At this job, I learned to drive on actual roads, not just around the parking -lot of a truck stop. One of the fringe benefits was that every time he would finish repairing a foreign auto, I would get to drive it to make sure everything was functioning properly.
I drove MG’s, Triumphs, Mercedes, and once, even a Bentley with the steering wheel on the other side. I also learned a lot about engine parts, the importance of head gaskets, and how liens on property worked.
When summer ended and it began to get cold in the back room of the garage, he rented a house for me where I grew alfalfa sprouts in the sunny kitchen window.
Sadly, though, he began claiming to be in love with me, and to grow possessive. This “love” eventually manifested itself in a jealous rage upon learning that while driving one of the cars, I’d invited Sandra’s brother, on whom I had a huge crush, to accompany me.
This outburst resulted in a trip to the hospital after he dislocated my shoulder and threw bleach in my eyes. He drove me there himself, apologizing the whole way. Since my arm was in a sling, and I had to wear sunglasses for weeks, I decided that the best course of action would be to quit that job and turn myself in to the police as a runaway.
After doing that, the next job I would have would be running the huge buffer machine to polish the floors in juvenile hall in South Central Los Angeles . They didn’t pay me, but they did provide food, shelter and the first sense of safety I had known, so I liked that job. They might have locked my door at night so I couldn’t get out, but nobody could get in, either. Plus I learned to play spades.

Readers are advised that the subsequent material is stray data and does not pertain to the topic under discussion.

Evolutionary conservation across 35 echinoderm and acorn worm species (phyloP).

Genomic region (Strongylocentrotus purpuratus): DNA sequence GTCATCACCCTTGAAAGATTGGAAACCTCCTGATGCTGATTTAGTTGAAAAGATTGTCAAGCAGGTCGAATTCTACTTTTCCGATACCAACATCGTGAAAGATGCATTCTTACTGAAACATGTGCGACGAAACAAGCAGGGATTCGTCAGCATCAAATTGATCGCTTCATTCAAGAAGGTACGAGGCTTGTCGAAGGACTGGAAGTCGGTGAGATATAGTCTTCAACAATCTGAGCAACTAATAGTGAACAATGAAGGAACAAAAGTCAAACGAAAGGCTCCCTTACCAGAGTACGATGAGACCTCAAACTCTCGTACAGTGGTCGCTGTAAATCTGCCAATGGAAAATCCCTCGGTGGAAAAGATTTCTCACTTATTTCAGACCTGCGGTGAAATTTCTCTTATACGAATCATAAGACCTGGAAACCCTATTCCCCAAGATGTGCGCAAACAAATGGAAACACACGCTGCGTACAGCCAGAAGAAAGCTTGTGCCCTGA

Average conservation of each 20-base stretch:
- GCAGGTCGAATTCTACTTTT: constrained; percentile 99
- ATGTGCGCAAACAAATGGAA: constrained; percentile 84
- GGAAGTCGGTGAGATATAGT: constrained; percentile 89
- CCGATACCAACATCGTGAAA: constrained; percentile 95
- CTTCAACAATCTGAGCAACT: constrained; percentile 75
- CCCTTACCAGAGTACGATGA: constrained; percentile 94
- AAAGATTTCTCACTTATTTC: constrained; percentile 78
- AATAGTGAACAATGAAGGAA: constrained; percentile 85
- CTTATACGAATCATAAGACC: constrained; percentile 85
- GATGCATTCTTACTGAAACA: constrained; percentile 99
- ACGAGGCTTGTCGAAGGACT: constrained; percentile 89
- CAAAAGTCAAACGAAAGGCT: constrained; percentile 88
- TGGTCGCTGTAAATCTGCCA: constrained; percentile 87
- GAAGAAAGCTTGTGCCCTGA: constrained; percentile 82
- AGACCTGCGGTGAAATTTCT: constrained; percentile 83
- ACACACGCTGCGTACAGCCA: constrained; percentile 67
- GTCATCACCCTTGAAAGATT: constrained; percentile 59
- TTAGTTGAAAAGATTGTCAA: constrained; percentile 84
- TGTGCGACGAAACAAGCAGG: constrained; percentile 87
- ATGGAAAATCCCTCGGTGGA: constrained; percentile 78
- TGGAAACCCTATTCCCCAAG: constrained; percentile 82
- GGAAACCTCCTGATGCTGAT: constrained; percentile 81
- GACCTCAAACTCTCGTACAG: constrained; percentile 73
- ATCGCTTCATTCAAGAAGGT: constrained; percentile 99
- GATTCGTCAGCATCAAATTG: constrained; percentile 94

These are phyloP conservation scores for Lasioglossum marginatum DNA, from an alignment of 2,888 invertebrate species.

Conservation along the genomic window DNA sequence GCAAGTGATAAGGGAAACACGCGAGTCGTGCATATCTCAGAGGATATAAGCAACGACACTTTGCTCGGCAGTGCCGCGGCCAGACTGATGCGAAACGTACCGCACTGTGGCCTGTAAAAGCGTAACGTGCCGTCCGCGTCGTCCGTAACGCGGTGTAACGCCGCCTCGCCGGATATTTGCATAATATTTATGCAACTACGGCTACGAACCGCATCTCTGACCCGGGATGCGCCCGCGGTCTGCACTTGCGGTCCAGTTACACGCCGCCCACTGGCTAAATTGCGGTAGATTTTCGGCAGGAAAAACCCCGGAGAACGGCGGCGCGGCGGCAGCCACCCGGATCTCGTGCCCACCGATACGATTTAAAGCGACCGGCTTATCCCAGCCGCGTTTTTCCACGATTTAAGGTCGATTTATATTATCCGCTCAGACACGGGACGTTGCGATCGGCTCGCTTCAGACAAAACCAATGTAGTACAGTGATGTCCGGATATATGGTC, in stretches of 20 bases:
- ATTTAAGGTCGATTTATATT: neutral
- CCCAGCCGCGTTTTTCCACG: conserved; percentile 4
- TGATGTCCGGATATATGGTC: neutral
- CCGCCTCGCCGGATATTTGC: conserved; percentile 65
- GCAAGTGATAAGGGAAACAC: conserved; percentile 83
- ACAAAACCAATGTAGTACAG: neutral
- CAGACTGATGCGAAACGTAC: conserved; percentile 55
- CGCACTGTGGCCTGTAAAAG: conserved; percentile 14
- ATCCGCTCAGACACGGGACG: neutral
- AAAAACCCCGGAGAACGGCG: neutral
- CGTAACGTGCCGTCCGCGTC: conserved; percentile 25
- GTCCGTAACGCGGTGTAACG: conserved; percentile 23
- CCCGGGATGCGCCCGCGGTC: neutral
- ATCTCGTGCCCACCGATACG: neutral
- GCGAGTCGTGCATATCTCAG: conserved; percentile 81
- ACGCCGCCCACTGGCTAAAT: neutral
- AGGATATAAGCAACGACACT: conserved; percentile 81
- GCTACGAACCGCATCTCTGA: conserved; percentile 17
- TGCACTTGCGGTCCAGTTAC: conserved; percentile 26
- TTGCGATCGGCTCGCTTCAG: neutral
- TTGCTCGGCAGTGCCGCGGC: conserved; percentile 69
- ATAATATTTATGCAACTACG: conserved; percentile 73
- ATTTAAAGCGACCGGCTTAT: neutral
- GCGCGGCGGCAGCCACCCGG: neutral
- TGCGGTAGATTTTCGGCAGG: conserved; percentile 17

Short Order Breakfast Cook
After a four-month stint in Juvenile Hall where I waited for an opening at Las Palmas, a maximum security treatment facility that the judge and my child advocate agreed would be the best place for me, I daresay my floor buffing skills were top-notch.
I spent 7 glorious months in Las Palmas, which despite the barbed wire and tall gates, I considered a kind of heaven on earth. That’s because it had a baseball diamond, a swimming pool and a gymn where we were required to play volleyball every day to reduce our aggression. I felt that daily intensive group and individual therapy was a small price to pay to enjoy these kinds of luxuries.